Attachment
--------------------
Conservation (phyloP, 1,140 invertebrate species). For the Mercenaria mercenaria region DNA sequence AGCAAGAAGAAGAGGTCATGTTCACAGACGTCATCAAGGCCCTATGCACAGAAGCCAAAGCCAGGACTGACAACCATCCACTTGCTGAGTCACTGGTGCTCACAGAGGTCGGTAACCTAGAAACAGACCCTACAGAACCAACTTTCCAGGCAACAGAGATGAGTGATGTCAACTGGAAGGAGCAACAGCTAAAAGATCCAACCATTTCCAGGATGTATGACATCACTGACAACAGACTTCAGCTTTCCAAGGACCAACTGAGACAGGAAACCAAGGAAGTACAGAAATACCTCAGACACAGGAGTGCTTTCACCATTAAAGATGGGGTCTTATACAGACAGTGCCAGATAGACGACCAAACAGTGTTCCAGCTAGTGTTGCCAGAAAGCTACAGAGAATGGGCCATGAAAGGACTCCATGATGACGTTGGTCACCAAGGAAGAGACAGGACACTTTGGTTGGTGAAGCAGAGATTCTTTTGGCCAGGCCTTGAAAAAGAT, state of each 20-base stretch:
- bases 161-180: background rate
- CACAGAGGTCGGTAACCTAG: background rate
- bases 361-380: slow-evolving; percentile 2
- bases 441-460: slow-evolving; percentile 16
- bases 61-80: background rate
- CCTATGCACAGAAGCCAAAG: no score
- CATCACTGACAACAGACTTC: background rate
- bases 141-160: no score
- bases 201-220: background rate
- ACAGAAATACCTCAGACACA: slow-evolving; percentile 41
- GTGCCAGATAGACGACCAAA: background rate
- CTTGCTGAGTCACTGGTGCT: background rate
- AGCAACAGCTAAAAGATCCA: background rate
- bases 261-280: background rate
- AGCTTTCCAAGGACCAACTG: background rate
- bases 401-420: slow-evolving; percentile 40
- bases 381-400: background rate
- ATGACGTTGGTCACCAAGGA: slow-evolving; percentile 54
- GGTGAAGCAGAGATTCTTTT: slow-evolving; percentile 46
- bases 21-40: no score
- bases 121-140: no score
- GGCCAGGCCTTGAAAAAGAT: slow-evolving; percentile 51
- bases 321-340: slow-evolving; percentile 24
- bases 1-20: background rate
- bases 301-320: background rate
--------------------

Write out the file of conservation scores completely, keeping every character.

Conservation (phyloP, 1,140 invertebrate species). For the Mercenaria mercenaria region DNA sequence AGCAAGAAGAAGAGGTCATGTTCACAGACGTCATCAAGGCCCTATGCACAGAAGCCAAAGCCAGGACTGACAACCATCCACTTGCTGAGTCACTGGTGCTCACAGAGGTCGGTAACCTAGAAACAGACCCTACAGAACCAACTTTCCAGGCAACAGAGATGAGTGATGTCAACTGGAAGGAGCAACAGCTAAAAGATCCAACCATTTCCAGGATGTATGACATCACTGACAACAGACTTCAGCTTTCCAAGGACCAACTGAGACAGGAAACCAAGGAAGTACAGAAATACCTCAGACACAGGAGTGCTTTCACCATTAAAGATGGGGTCTTATACAGACAGTGCCAGATAGACGACCAAACAGTGTTCCAGCTAGTGTTGCCAGAAAGCTACAGAGAATGGGCCATGAAAGGACTCCATGATGACGTTGGTCACCAAGGAAGAGACAGGACACTTTGGTTGGTGAAGCAGAGATTCTTTTGGCCAGGCCTTGAAAAAGAT, state of each 20-base stretch:
- bases 161-180: background rate
- CACAGAGGTCGGTAACCTAG: background rate
- bases 361-380: slow-evolving; percentile 2
- bases 441-460: slow-evolving; percentile 16
- bases 61-80: background rate
- CCTATGCACAGAAGCCAAAG: no score
- CATCACTGACAACAGACTTC: background rate
- bases 141-160: no score
- bases 201-220: background rate
- ACAGAAATACCTCAGACACA: slow-evolving; percentile 41
- GTGCCAGATAGACGACCAAA: background rate
- CTTGCTGAGTCACTGGTGCT: background rate
- AGCAACAGCTAAAAGATCCA: background rate
- bases 261-280: background rate
- AGCTTTCCAAGGACCAACTG: background rate
- bases 401-420: slow-evolving; percentile 40
- bases 381-400: background rate
- ATGACGTTGGTCACCAAGGA: slow-evolving; percentile 54
- GGTGAAGCAGAGATTCTTTT: slow-evolving; percentile 46
- bases 21-40: no score
- bases 121-140: no score
- GGCCAGGCCTTGAAAAAGAT: slow-evolving; percentile 51
- bases 321-340: slow-evolving; percentile 24
- bases 1-20: background rate
- bases 301-320: background rate